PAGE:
Our first day in Thailand was spent in Bangkok, the nation’s capital as well as the most populated city in the country, with over 8 million residents occupying the 605 square mile city. We arrived early on the morning of December 2nd and after we freshened up a bit, we decided to explore the city. After all, we hadn’t traveled 22 hours to sit in our hotel room.
Our hotel was located near China Town, a popular tourist area and a haven for foodies who flock here after sunset to explore the vibrant street-side cuisine. In the day time, it’s no less busy, as hordes of shoppers descend upon the less than 1 mile strip adjacent to Charoen Krung Road. Packed with market stalls, street-side restaurants and a dense concentration of gold shops, Chinatown is an experience not to be missed.
Our first mission upon exiting our hotel was to trade in our US dollars for baht. We discovered that the best place to do this was at the FOREX located at the nearest temple, the Temple of the Golden Buddha. This 15 ft tall statue weighs an impressive 5.5 tons and is the world’s largest solid gold statue, estimated to be worth 250 million dollars.
Once we had cash in hand, we were on a mission to explore the city and find food. We asked one of the locals for a food recommendation and soon enough we were in Tuk Tuks being driven through the crazy streets of Bangkok. A Tuk Tuk is a common means of transportation in Thailand. It’s a 3-wheeled auto rickshaw and vehicle for hire. Keep your hands and feet inside when you’re driving through the streets because no one seems to know what lanes are for. Bangkok drivers are nuts! Mopeds are also a common means of transportation and we saw some with entire families on them. I’m surprised there are not more accidents there, but everyone seems to be used to the insanity.
After lunch, our Tuk Tuk took us to a couple of shopping areas, which we assume they must get commission for bringing people, because there were nothing but tourists in these shops filled with everything from fine jewels to cheap souvenirs. Since this wasn’t what we were looking for, we quickly asked for an alternate activity and a longtail boat tour seemed to be the best idea.
Bangkok used to be called “the Venice of the East” with its many canals and the communities that still live on them, right in the heart of the modern metropolis. Riding a longtail boat is a bit of an adventure in itself! The distinct narrow, beautifully crafted wooden hull is powered by a car engine that is mounted on an inboard turret-like pole which can rotate through 180 degrees, allowing steering by thrust vectoring. The propeller is mounted directly on the driveshaft with no additional gearing or transmission. Usually the engine also swivels up and down to provide a “neutral gear” where the propeller does not contact the water. The driveshaft must be extended by several metres of metal rod to properly position the propeller, giving the boat its name and distinct appearance.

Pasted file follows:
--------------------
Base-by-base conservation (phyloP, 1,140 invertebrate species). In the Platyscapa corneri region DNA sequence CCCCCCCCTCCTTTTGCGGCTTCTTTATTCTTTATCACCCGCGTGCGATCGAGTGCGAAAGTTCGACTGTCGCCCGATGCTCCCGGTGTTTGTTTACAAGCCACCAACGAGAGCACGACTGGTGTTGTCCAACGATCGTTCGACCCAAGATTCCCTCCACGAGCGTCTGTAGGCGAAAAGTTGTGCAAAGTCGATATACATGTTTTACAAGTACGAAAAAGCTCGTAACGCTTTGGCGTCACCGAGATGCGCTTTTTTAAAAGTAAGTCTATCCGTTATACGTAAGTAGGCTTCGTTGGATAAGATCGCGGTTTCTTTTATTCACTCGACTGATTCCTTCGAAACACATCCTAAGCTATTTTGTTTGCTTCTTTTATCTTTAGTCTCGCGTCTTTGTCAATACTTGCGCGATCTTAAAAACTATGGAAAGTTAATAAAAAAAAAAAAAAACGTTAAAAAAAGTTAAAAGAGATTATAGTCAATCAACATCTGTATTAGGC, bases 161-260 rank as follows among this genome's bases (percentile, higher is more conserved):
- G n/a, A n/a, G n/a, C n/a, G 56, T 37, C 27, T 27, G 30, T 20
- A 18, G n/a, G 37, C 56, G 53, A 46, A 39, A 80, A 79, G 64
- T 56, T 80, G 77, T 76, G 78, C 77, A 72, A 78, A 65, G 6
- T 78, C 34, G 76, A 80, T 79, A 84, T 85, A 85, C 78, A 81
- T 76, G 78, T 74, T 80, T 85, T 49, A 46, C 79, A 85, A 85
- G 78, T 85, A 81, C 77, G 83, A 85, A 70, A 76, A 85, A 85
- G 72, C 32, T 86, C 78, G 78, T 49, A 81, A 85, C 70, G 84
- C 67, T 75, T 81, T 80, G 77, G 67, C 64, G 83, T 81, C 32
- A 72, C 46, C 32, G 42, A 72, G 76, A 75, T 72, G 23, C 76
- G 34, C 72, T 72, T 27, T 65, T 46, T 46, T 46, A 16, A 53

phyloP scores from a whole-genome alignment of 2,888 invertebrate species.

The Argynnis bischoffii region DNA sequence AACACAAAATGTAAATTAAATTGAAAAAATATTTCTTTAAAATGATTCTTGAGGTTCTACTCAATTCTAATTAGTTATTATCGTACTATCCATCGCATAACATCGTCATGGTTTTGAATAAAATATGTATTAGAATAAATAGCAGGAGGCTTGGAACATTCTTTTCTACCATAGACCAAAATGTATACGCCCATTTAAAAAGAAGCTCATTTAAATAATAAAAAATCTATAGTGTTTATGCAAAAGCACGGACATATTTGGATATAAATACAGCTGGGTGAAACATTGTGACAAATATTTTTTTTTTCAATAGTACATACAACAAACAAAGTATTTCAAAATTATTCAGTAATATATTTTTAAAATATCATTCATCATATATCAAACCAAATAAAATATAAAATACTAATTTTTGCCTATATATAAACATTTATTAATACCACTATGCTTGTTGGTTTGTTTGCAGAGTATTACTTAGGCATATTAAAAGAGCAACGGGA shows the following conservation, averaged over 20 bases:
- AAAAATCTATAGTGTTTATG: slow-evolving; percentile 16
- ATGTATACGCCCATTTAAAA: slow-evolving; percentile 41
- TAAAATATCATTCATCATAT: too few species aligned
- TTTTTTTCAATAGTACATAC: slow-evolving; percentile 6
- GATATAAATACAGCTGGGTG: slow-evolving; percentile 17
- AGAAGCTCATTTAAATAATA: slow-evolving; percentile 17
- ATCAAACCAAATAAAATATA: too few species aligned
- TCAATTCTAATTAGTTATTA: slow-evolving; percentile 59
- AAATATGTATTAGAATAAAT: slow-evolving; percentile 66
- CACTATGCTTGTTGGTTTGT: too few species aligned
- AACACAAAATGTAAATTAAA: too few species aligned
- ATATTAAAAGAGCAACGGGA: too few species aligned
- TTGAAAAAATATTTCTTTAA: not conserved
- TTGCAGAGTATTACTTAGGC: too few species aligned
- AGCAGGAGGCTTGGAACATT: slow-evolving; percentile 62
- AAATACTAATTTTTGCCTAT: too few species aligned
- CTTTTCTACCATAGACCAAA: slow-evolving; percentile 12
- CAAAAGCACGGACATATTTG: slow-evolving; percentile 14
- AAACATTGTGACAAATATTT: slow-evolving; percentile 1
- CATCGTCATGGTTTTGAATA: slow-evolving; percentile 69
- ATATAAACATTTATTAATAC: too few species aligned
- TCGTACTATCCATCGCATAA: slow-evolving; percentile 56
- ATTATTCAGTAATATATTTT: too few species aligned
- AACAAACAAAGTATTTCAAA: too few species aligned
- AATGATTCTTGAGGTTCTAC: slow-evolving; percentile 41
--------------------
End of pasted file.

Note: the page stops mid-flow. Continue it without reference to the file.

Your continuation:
The longtail boats are native to Southeast Asia and were made famous by the chase scenes in the James Bond film, “The Man With The Golden Gun.” A longtail boat will comfortably hold at least six people and rates are generally 1500 to 1800 baht per boat for an hour and half trip around the klongs. There are all sorts of routes you can take, with lots of extra attractions to go and see and places to disembark for lunch or explore. You could make a whole day of it if you wanted.
To enter the klongs, you pass through a lock which was built to prevent the houses along the canals from flooding when the main river rises during the rainy season. Sometimes it can take 15 minutes of waiting or so before you enter into the network of canals proper. The canals consist of all manner of houses from the most dilapidated to the impressively grand. There’s also an elderly woman who has a floating market, waiting for visitors to come by so she can sell them trinkets — or beer.
Wat Pho, or Temple of the Reclining Buddha, is accessible from the canals and definitely worth a visit. The temple is one of the largest and oldest and is home to more than one thousand Buddha images, as well as the largest single reclining Buddha, measuring 50 ft high and 142 ft long. The 10 ft high and 15 ft long foot of the Buddha displays the 108 auspicious symbols of Buddha, inlaid with mother-of-pearl. There are also 108 bronze bowls in the corridor indicating the auspicious characters of Buddha and people drop coins in these bowls as it is believed to bring good fortune.
While we didn’t spend a lot of time in Bangkok, the time we did spend was quite adventurous. I look forward to going back to explore more of this incredible city.